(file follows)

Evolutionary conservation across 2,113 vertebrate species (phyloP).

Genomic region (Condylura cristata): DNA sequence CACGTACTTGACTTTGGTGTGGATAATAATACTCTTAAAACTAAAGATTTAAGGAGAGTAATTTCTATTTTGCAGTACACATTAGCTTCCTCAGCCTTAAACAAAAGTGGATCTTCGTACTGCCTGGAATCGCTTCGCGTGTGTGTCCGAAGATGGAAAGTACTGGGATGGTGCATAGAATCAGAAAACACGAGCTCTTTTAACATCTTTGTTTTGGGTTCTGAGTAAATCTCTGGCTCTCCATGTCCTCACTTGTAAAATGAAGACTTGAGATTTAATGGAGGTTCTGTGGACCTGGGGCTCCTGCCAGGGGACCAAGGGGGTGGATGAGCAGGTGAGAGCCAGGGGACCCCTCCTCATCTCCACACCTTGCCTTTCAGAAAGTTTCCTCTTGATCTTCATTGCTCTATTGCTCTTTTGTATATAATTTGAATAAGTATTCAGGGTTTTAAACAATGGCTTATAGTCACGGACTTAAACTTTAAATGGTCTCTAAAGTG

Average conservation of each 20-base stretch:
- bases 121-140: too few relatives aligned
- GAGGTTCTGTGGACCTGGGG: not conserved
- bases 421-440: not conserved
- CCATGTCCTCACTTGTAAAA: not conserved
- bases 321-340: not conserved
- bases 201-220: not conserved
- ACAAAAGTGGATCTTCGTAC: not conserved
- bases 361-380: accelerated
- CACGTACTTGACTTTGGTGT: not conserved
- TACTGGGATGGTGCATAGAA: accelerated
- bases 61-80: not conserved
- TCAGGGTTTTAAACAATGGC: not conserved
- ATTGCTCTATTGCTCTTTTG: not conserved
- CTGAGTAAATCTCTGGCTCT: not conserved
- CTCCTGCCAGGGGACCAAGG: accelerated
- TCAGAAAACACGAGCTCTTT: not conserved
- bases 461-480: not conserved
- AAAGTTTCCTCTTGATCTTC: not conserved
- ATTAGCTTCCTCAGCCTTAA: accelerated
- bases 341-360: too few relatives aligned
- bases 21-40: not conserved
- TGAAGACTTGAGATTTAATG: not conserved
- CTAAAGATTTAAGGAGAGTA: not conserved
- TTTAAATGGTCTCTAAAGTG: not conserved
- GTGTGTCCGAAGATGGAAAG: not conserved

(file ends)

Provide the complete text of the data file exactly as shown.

Evolutionary conservation across 2,113 vertebrate species (phyloP).

Genomic region (Condylura cristata): DNA sequence CACGTACTTGACTTTGGTGTGGATAATAATACTCTTAAAACTAAAGATTTAAGGAGAGTAATTTCTATTTTGCAGTACACATTAGCTTCCTCAGCCTTAAACAAAAGTGGATCTTCGTACTGCCTGGAATCGCTTCGCGTGTGTGTCCGAAGATGGAAAGTACTGGGATGGTGCATAGAATCAGAAAACACGAGCTCTTTTAACATCTTTGTTTTGGGTTCTGAGTAAATCTCTGGCTCTCCATGTCCTCACTTGTAAAATGAAGACTTGAGATTTAATGGAGGTTCTGTGGACCTGGGGCTCCTGCCAGGGGACCAAGGGGGTGGATGAGCAGGTGAGAGCCAGGGGACCCCTCCTCATCTCCACACCTTGCCTTTCAGAAAGTTTCCTCTTGATCTTCATTGCTCTATTGCTCTTTTGTATATAATTTGAATAAGTATTCAGGGTTTTAAACAATGGCTTATAGTCACGGACTTAAACTTTAAATGGTCTCTAAAGTG

Average conservation of each 20-base stretch:
- bases 121-140: too few relatives aligned
- GAGGTTCTGTGGACCTGGGG: not conserved
- bases 421-440: not conserved
- CCATGTCCTCACTTGTAAAA: not conserved
- bases 321-340: not conserved
- bases 201-220: not conserved
- ACAAAAGTGGATCTTCGTAC: not conserved
- bases 361-380: accelerated
- CACGTACTTGACTTTGGTGT: not conserved
- TACTGGGATGGTGCATAGAA: accelerated
- bases 61-80: not conserved
- TCAGGGTTTTAAACAATGGC: not conserved
- ATTGCTCTATTGCTCTTTTG: not conserved
- CTGAGTAAATCTCTGGCTCT: not conserved
- CTCCTGCCAGGGGACCAAGG: accelerated
- TCAGAAAACACGAGCTCTTT: not conserved
- bases 461-480: not conserved
- AAAGTTTCCTCTTGATCTTC: not conserved
- ATTAGCTTCCTCAGCCTTAA: accelerated
- bases 341-360: too few relatives aligned
- bases 21-40: not conserved
- TGAAGACTTGAGATTTAATG: not conserved
- CTAAAGATTTAAGGAGAGTA: not conserved
- TTTAAATGGTCTCTAAAGTG: not conserved
- GTGTGTCCGAAGATGGAAAG: not conserved